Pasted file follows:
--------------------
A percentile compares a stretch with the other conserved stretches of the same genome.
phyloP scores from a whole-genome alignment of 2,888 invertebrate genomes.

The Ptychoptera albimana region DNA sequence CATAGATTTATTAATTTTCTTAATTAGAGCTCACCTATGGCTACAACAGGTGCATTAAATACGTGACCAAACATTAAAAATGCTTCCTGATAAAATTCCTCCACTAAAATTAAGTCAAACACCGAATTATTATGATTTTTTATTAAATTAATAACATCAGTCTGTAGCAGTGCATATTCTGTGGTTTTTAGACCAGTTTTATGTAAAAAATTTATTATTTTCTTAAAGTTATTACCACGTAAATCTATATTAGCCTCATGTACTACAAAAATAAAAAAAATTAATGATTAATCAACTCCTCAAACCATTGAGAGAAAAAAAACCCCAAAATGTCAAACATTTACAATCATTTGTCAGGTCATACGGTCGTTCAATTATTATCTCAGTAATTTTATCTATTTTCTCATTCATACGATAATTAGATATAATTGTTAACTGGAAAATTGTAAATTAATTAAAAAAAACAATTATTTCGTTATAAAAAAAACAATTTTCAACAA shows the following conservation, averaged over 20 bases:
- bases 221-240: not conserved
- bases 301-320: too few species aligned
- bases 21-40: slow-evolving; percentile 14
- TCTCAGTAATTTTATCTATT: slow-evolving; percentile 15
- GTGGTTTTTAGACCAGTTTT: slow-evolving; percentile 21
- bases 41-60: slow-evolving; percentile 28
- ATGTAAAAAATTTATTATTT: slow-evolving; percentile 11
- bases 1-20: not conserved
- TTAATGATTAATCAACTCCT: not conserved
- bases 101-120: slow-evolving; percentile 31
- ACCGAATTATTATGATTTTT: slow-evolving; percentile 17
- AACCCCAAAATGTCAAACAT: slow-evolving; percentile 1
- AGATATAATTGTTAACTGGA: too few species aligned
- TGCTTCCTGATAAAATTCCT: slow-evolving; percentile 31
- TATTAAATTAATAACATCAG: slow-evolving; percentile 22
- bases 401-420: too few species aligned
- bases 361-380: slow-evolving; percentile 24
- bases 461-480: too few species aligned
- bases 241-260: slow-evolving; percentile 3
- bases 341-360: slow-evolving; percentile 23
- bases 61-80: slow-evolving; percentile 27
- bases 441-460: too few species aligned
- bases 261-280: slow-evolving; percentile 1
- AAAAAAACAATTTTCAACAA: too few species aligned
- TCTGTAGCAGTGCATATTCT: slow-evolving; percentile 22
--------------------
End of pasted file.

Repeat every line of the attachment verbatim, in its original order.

A percentile compares a stretch with the other conserved stretches of the same genome.
phyloP scores from a whole-genome alignment of 2,888 invertebrate genomes.

The Ptychoptera albimana region DNA sequence CATAGATTTATTAATTTTCTTAATTAGAGCTCACCTATGGCTACAACAGGTGCATTAAATACGTGACCAAACATTAAAAATGCTTCCTGATAAAATTCCTCCACTAAAATTAAGTCAAACACCGAATTATTATGATTTTTTATTAAATTAATAACATCAGTCTGTAGCAGTGCATATTCTGTGGTTTTTAGACCAGTTTTATGTAAAAAATTTATTATTTTCTTAAAGTTATTACCACGTAAATCTATATTAGCCTCATGTACTACAAAAATAAAAAAAATTAATGATTAATCAACTCCTCAAACCATTGAGAGAAAAAAAACCCCAAAATGTCAAACATTTACAATCATTTGTCAGGTCATACGGTCGTTCAATTATTATCTCAGTAATTTTATCTATTTTCTCATTCATACGATAATTAGATATAATTGTTAACTGGAAAATTGTAAATTAATTAAAAAAAACAATTATTTCGTTATAAAAAAAACAATTTTCAACAA shows the following conservation, averaged over 20 bases:
- bases 221-240: not conserved
- bases 301-320: too few species aligned
- bases 21-40: slow-evolving; percentile 14
- TCTCAGTAATTTTATCTATT: slow-evolving; percentile 15
- GTGGTTTTTAGACCAGTTTT: slow-evolving; percentile 21
- bases 41-60: slow-evolving; percentile 28
- ATGTAAAAAATTTATTATTT: slow-evolving; percentile 11
- bases 1-20: not conserved
- TTAATGATTAATCAACTCCT: not conserved
- bases 101-120: slow-evolving; percentile 31
- ACCGAATTATTATGATTTTT: slow-evolving; percentile 17
- AACCCCAAAATGTCAAACAT: slow-evolving; percentile 1
- AGATATAATTGTTAACTGGA: too few species aligned
- TGCTTCCTGATAAAATTCCT: slow-evolving; percentile 31
- TATTAAATTAATAACATCAG: slow-evolving; percentile 22
- bases 401-420: too few species aligned
- bases 361-380: slow-evolving; percentile 24
- bases 461-480: too few species aligned
- bases 241-260: slow-evolving; percentile 3
- bases 341-360: slow-evolving; percentile 23
- bases 61-80: slow-evolving; percentile 27
- bases 441-460: too few species aligned
- bases 261-280: slow-evolving; percentile 1
- AAAAAAACAATTTTCAACAA: too few species aligned
- TCTGTAGCAGTGCATATTCT: slow-evolving; percentile 22